This was published in the Cape Times as “Time to make one class fit everyone on Metrorail and get rid of snobbery between coaches”, 5 December 2011. (Apologies to non-South Africans for local content. Will return to more universal matters in the new year. Promise!)
I’m glad I can use the train for my daily traveling. I enjoy not being in a car and all the hassles that go with that. I enjoy feeling so greenly virtuous.
I’ve almost always travelled third class on the train – sorry, I mean Metro class. It feels safer. In fact, the only time I’ve felt really nervous I was alone in a first class (oops, Metro Plus) carriage with one very edgy man. There are always more people in Metro class, more women, more mothers with children. It’s also half the price and – as I heard one man joke, watching people run up the platform – we all get to the station at the same time.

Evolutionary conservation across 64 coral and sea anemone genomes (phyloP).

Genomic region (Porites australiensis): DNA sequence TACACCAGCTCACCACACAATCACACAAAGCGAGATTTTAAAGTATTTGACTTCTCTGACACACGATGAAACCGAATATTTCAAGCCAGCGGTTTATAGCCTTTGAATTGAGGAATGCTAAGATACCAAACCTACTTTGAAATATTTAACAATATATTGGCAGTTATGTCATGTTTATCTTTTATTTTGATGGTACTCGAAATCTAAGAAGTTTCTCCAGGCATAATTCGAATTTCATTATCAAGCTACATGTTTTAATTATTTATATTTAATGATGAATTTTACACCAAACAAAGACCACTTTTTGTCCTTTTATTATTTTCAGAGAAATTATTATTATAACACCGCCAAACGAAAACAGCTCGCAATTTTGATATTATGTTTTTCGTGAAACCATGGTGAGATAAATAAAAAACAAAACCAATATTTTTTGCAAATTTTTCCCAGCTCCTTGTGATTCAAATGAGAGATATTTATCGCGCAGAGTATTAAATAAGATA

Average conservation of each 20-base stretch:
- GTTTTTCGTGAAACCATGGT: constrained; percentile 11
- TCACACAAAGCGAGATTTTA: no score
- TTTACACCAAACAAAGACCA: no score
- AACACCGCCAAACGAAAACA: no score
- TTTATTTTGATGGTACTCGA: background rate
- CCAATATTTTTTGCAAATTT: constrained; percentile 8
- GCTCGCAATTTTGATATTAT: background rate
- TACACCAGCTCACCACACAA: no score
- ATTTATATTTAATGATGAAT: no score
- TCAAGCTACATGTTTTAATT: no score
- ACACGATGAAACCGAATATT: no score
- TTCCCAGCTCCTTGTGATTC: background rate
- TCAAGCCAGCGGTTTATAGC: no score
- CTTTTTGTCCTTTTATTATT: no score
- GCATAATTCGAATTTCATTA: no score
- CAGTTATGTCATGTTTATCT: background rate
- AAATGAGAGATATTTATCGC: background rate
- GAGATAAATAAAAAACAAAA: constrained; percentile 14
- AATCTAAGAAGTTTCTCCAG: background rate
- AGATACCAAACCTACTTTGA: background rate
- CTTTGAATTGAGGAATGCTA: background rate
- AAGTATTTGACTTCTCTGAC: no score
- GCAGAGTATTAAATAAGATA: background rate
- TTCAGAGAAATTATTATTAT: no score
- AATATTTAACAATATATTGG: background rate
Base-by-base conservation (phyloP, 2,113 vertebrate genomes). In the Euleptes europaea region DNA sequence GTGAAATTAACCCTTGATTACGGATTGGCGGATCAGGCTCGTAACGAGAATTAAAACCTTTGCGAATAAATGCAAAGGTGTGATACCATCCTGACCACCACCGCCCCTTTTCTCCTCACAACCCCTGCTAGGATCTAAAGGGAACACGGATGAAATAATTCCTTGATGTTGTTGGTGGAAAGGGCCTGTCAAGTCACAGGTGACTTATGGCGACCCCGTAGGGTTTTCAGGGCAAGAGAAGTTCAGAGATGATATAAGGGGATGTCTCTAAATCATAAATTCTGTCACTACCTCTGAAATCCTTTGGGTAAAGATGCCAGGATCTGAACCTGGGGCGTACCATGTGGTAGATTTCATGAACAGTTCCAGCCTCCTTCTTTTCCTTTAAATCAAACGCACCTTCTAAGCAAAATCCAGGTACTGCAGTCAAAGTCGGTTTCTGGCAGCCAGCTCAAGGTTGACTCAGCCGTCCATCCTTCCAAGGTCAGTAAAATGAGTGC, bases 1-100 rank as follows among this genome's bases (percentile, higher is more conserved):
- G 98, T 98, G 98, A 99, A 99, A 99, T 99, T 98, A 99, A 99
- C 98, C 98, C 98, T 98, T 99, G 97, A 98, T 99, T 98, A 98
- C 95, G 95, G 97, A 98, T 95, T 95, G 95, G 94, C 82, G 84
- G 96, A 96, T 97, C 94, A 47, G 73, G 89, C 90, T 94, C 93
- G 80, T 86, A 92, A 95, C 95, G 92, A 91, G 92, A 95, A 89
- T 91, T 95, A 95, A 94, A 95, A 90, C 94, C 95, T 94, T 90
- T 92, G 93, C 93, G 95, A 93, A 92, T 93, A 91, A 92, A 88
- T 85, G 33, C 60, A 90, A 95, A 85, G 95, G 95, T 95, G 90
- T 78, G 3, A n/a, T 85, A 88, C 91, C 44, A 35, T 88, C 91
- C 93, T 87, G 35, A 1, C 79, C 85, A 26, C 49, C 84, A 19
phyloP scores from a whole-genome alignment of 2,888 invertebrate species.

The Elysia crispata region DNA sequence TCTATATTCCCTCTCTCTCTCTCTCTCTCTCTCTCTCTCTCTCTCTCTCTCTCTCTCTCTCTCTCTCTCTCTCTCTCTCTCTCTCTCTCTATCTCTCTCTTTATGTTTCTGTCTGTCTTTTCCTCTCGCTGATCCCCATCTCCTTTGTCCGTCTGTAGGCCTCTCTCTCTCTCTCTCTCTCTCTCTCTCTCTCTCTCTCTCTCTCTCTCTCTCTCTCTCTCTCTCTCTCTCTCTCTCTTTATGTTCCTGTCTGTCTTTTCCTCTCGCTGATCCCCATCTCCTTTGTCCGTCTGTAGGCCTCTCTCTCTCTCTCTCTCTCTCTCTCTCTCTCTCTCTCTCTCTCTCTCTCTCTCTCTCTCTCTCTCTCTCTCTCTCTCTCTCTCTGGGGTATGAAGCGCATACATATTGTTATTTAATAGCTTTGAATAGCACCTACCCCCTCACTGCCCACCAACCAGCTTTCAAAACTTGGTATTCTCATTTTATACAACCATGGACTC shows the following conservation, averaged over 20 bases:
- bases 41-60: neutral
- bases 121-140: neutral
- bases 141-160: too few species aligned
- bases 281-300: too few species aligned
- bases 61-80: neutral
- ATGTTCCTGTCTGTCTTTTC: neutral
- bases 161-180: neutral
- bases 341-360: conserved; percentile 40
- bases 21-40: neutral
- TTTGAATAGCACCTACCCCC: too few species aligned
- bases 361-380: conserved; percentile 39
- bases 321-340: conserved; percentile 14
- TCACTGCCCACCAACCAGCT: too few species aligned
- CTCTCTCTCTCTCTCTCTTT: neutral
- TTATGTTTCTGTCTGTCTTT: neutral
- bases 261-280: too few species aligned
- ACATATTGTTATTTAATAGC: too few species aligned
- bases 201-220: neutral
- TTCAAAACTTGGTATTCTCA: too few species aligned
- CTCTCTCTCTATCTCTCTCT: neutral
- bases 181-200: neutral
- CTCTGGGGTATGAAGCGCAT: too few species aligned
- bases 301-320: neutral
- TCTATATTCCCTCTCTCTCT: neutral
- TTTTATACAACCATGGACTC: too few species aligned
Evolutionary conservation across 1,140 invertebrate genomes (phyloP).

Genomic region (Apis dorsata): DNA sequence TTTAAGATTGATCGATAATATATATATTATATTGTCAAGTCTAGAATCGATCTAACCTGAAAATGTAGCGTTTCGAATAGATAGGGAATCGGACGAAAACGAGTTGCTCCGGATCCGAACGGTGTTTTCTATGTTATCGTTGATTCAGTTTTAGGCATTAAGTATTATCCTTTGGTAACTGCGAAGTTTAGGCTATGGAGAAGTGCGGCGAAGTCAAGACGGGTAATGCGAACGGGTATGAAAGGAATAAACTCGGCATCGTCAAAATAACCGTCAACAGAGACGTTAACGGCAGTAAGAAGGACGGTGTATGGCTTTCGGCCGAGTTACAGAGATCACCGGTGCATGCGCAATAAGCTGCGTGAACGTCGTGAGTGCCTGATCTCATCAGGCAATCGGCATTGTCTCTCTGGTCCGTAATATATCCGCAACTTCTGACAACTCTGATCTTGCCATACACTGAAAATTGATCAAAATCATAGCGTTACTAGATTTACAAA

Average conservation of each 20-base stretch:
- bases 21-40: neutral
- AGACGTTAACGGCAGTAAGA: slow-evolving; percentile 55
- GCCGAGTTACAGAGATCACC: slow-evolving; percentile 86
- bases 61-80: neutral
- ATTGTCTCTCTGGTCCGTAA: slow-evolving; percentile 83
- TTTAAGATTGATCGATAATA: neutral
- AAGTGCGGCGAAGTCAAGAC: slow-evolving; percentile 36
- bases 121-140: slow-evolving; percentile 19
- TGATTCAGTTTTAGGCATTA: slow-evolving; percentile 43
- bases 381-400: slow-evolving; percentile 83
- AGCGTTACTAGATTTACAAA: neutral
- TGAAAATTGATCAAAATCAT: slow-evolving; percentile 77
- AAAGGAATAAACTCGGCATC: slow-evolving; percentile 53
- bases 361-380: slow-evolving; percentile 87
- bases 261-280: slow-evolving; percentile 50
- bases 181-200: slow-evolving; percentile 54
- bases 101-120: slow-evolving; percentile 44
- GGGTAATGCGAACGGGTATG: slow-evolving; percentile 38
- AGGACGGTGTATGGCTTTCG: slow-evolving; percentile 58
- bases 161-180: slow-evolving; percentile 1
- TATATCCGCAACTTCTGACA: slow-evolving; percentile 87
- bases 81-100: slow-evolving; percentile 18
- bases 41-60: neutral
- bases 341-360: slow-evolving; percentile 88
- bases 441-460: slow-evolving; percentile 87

(This is the original of an opinion piece published as “Identity does not depend on race” in the Cape Times on 11 October 2011)
Who are we? is the question posed in a timely series presented by the Cape Times and the Institute for Justice and Reconciliation. Really, it’s incredible. If “I am because we are”, and we are not the “we” we thought we were – then who am I? If “a person is a person through other people”, and we’re not getting through to each other – then what am I?
Rather than reach immediately for an answer to this terribly urgent question, perhaps we should slow down enough to reconsider it. Or, as Njabulo Ndebele beautifully suggested recently, to “wake up and re-dream” ourselves. It does stir us up. Whoever and whatever else we may be, we are the ones in question. We are called to account for ourselves, as if everything depends on this, our moment in history. It’s the new Senzenina. It’s terrifying and exhilarating.